The update is part of a larger effort by YouTube to reduce hate speech and make the platform fairer for all creators. In addition to the new pop-ups, it will also test a new feature for YouTube Studio that automatically filters out “potentially inappropriate and harmful comments”
The company will also undertake a new effort starting next year to evaluate bias in revenue generation functions. YouTube says that although concerns have been “heard” from some creators, it does not currently have a good way of looking at these claims because the company does not have data on how video creators identify themselves.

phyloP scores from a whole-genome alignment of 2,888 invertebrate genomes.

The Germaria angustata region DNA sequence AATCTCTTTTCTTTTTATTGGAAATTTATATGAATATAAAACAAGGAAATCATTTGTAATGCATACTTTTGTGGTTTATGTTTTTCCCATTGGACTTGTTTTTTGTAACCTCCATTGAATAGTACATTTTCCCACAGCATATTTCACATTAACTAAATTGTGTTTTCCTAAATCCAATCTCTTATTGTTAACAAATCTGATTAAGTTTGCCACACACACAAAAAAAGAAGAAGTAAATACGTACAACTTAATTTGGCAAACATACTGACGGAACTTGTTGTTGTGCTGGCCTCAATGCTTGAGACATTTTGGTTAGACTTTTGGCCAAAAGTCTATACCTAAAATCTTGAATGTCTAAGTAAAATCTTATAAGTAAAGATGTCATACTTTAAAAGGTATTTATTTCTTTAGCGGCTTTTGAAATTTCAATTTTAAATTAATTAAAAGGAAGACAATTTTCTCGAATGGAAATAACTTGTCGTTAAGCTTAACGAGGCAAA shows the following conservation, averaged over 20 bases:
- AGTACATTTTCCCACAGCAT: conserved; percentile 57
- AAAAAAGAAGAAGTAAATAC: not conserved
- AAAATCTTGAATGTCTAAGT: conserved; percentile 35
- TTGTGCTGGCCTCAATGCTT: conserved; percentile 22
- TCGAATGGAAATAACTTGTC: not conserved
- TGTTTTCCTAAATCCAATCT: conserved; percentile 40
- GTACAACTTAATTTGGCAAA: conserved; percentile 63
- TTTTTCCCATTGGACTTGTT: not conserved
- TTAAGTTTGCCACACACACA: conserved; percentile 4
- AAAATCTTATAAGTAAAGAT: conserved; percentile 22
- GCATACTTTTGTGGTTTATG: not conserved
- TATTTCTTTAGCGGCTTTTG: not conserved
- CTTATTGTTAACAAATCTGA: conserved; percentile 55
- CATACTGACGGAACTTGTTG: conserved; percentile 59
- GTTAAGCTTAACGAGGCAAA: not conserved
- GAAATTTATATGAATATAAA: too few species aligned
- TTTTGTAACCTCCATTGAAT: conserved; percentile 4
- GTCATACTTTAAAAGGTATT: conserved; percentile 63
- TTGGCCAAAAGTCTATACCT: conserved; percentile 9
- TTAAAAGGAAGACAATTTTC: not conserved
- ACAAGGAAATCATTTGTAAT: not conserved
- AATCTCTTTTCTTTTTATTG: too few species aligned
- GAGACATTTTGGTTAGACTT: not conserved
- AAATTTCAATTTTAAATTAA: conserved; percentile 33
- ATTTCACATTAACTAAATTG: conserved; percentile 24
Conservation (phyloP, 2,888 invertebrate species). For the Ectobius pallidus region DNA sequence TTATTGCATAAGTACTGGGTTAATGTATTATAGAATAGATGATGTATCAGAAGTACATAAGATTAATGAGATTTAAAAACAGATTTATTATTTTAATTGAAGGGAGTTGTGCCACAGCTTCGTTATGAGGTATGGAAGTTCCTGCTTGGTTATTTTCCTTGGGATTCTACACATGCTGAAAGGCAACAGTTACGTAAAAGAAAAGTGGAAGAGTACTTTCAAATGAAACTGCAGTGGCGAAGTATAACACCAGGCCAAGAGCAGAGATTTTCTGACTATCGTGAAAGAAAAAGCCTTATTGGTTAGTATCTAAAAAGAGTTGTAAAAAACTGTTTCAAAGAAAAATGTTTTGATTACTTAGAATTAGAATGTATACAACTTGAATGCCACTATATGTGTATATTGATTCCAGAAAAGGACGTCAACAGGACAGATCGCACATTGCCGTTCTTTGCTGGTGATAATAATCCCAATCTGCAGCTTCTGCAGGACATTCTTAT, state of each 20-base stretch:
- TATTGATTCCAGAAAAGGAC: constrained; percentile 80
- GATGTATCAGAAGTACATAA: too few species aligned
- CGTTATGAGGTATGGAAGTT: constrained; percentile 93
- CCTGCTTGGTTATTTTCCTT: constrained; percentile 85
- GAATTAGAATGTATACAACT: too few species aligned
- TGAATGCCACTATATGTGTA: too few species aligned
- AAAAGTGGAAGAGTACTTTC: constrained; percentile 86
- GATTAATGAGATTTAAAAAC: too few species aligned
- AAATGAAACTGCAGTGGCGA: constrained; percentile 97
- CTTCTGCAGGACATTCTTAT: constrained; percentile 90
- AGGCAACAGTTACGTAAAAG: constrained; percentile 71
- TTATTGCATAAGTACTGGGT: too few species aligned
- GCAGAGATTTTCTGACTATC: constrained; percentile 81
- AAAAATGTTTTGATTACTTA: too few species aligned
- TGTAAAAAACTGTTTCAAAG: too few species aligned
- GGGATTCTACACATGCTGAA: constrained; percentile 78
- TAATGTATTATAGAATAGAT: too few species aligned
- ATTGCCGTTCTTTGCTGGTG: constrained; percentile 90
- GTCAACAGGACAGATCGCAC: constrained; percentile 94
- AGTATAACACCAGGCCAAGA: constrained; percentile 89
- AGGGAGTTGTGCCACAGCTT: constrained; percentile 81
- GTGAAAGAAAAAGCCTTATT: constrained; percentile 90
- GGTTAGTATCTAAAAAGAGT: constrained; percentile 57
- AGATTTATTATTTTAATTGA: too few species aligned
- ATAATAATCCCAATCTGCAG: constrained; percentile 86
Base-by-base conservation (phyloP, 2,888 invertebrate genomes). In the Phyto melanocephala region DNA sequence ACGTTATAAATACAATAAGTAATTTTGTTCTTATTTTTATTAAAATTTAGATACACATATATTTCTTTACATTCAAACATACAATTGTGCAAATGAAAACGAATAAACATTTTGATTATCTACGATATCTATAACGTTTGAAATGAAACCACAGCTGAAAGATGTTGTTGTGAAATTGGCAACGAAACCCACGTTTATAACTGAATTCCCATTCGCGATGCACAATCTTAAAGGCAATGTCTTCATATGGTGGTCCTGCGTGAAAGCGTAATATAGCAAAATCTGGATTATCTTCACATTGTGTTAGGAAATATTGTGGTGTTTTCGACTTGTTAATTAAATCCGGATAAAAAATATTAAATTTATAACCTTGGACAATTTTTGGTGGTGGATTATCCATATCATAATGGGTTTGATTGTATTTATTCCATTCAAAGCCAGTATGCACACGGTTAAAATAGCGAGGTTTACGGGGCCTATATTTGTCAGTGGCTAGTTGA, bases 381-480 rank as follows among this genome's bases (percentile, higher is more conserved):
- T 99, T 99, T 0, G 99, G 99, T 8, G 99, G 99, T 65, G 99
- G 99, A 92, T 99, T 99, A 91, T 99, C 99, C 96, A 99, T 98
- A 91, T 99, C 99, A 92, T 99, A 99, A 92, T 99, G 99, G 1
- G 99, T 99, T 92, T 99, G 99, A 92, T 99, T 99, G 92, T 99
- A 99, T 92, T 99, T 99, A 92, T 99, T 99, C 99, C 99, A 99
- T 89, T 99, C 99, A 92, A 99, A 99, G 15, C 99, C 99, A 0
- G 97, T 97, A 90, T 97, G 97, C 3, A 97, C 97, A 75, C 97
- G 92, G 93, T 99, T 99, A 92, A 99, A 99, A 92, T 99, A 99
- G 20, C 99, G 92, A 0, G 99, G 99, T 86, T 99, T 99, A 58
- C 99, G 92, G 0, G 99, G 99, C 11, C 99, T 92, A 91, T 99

To address this, YouTube will ask channel owners to voluntarily disclose information about gender, sexual orientation, race and ethnicity so that it can investigate whether there may be bias with specific groups in the systems. “We will then look closely at how content from different communities is processed in our search and discovery and revenue systems,” YouTube wrote in a blog post. “We will also look for possible patterns of hatred, harassment and discrimination that may affect some societies more than others.” YouTube says it will disclose its findings and that it is “committed to working to fix” issues it uncovers, but did not provide details on how long the work may take or when the investigation will expand outside the United States.